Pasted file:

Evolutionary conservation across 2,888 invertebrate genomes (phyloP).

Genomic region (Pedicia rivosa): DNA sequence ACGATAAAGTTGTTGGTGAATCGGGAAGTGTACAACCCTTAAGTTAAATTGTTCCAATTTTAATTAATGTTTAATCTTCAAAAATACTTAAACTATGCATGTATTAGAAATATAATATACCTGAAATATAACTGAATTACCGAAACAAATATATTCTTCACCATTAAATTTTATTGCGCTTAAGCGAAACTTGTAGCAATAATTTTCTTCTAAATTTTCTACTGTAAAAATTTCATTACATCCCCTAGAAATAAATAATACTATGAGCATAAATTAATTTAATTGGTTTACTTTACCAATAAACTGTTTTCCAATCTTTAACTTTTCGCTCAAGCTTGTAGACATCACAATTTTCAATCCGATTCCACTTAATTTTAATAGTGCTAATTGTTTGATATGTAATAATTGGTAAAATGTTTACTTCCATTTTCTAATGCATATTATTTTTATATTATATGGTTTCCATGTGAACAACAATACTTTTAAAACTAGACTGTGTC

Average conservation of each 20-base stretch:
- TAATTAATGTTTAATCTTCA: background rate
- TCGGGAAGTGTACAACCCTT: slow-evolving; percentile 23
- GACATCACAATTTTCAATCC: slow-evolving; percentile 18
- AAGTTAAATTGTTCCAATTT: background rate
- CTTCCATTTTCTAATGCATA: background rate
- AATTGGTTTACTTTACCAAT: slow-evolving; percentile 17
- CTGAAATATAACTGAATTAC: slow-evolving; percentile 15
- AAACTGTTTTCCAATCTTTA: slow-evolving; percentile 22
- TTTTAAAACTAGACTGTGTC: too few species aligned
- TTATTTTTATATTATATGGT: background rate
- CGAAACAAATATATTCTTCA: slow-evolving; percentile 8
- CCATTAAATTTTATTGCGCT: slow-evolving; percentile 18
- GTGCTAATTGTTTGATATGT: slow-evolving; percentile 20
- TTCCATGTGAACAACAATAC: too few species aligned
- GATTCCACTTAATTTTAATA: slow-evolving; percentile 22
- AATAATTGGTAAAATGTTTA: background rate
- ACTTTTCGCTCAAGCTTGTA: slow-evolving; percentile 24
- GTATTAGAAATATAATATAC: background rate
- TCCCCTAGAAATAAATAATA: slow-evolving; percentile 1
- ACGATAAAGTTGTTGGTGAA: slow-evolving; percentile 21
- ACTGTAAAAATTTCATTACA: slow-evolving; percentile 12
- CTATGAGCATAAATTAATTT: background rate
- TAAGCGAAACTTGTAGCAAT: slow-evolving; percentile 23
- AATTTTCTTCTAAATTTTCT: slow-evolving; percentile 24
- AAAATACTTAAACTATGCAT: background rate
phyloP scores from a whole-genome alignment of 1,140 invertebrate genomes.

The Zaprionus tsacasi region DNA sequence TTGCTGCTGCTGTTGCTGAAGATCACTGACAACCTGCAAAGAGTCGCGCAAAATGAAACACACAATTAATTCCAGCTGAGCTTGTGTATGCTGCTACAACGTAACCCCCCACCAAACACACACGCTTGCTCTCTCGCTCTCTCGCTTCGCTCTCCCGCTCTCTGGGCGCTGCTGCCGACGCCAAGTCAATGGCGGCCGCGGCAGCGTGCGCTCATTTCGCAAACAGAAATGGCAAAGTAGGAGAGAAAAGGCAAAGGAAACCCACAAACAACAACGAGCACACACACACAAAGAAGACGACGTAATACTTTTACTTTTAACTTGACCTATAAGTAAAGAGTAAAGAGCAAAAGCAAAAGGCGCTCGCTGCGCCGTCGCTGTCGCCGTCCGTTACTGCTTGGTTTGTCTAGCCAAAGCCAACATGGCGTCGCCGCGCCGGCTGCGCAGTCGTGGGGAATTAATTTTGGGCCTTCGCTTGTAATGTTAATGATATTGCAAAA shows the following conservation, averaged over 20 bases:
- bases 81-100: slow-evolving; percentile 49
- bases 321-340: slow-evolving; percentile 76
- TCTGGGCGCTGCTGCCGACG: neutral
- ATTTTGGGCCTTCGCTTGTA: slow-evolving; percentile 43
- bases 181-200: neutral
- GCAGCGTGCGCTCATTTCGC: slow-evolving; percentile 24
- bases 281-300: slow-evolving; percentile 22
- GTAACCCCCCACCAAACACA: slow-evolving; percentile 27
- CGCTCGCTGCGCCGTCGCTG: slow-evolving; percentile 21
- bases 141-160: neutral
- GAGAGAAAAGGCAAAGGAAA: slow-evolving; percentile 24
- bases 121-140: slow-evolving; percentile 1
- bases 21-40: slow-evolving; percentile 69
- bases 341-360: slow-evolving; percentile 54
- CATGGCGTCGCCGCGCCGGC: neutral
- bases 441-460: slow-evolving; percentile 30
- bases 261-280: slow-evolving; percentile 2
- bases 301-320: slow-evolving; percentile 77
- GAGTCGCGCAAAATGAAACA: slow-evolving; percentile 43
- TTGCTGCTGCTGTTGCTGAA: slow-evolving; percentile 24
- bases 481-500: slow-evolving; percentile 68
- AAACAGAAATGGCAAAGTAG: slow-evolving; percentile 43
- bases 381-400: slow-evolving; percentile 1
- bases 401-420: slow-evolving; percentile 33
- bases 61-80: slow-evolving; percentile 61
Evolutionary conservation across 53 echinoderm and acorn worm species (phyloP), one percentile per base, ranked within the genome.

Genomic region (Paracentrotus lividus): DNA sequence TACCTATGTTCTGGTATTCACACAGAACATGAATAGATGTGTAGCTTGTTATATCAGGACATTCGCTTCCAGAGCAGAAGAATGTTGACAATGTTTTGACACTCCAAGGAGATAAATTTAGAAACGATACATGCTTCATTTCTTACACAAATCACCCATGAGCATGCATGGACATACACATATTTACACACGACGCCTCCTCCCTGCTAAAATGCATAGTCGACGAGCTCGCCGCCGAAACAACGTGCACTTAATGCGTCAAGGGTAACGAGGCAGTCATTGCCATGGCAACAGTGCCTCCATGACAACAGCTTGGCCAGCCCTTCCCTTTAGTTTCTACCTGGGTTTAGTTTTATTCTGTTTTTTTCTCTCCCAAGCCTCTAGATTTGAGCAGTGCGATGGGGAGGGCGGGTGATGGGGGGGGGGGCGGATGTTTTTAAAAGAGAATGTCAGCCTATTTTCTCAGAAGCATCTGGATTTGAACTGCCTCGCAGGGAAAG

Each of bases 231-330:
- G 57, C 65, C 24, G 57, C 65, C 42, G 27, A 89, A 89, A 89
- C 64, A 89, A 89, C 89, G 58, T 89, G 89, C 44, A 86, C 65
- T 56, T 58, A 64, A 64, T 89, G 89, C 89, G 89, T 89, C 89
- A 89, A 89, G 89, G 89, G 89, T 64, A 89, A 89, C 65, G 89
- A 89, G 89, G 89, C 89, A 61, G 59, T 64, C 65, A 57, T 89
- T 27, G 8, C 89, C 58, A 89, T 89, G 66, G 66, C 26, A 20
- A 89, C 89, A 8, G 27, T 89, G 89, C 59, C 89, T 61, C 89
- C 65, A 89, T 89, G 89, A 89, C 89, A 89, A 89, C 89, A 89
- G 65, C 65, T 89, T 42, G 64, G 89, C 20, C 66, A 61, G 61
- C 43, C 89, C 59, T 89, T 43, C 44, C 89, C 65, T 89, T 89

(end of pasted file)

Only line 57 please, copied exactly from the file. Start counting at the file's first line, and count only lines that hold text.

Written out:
Genomic region (Paracentrotus lividus): DNA sequence TACCTATGTTCTGGTATTCACACAGAACATGAATAGATGTGTAGCTTGTTATATCAGGACATTCGCTTCCAGAGCAGAAGAATGTTGACAATGTTTTGACACTCCAAGGAGATAAATTTAGAAACGATACATGCTTCATTTCTTACACAAATCACCCATGAGCATGCATGGACATACACATATTTACACACGACGCCTCCTCCCTGCTAAAATGCATAGTCGACGAGCTCGCCGCCGAAACAACGTGCACTTAATGCGTCAAGGGTAACGAGGCAGTCATTGCCATGGCAACAGTGCCTCCATGACAACAGCTTGGCCAGCCCTTCCCTTTAGTTTCTACCTGGGTTTAGTTTTATTCTGTTTTTTTCTCTCCCAAGCCTCTAGATTTGAGCAGTGCGATGGGGAGGGCGGGTGATGGGGGGGGGGGCGGATGTTTTTAAAAGAGAATGTCAGCCTATTTTCTCAGAAGCATCTGGATTTGAACTGCCTCGCAGGGAAAG